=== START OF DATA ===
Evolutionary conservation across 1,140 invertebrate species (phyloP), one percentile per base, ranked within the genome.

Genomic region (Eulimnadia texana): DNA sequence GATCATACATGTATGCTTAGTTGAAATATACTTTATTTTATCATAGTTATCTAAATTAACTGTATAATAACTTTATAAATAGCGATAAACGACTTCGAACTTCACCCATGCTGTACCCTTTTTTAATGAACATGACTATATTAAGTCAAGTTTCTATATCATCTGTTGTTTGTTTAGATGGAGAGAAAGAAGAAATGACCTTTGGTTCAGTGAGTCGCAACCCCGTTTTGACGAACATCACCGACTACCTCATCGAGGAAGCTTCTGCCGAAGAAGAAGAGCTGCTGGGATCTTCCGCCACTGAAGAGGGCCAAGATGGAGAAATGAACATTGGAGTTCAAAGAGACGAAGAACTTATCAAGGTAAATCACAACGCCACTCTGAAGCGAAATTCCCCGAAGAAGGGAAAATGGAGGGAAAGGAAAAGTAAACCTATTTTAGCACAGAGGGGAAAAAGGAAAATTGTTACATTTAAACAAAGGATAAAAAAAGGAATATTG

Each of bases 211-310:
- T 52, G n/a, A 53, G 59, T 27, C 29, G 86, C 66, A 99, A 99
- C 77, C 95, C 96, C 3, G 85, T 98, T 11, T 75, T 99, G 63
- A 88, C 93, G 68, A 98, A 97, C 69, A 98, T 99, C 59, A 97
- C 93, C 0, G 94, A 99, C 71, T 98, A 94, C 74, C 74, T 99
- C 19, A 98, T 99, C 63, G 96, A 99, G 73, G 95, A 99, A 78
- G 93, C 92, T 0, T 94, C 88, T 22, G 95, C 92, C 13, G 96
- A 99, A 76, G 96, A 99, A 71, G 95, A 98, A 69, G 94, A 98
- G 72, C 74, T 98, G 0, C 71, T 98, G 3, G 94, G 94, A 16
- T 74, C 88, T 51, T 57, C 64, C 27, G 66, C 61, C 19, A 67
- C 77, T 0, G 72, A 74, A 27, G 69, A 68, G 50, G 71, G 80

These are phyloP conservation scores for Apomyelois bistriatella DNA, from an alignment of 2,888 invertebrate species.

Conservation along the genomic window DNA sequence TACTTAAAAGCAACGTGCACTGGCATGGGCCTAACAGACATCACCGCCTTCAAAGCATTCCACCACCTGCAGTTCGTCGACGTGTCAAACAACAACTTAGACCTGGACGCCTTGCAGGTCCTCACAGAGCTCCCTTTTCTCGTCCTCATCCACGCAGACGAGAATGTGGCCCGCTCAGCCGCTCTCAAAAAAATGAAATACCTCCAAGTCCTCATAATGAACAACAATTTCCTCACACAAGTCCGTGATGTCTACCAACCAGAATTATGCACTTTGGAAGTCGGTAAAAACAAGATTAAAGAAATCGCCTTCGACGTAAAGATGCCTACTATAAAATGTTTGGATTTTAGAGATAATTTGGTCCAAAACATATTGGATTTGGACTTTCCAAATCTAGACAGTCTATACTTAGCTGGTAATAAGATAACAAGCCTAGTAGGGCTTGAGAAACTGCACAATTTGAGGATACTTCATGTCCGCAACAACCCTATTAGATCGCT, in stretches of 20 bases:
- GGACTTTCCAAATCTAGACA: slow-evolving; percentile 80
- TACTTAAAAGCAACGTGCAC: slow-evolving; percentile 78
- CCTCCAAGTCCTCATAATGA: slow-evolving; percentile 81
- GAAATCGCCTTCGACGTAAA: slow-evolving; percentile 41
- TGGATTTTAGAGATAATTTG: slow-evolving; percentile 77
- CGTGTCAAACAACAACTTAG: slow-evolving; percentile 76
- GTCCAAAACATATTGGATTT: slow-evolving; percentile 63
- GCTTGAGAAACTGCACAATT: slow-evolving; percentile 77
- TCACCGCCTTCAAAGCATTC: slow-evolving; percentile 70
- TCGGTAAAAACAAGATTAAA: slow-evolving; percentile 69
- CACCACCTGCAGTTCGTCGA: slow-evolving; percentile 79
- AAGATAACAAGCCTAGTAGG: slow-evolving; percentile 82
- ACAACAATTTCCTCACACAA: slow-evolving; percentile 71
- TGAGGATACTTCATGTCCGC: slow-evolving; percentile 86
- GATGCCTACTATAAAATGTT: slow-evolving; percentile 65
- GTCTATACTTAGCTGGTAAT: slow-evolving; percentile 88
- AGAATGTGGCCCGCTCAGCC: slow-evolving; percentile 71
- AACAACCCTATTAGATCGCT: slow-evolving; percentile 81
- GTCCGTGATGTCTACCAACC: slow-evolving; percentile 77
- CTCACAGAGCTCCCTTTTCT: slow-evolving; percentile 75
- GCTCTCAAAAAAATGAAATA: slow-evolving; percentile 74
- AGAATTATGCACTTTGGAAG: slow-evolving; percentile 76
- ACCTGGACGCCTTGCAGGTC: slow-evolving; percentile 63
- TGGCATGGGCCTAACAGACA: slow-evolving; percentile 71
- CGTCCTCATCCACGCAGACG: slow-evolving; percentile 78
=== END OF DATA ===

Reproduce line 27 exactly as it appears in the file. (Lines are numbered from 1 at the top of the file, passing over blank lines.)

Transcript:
- AAGATAACAAGCCTAGTAGG: slow-evolving; percentile 82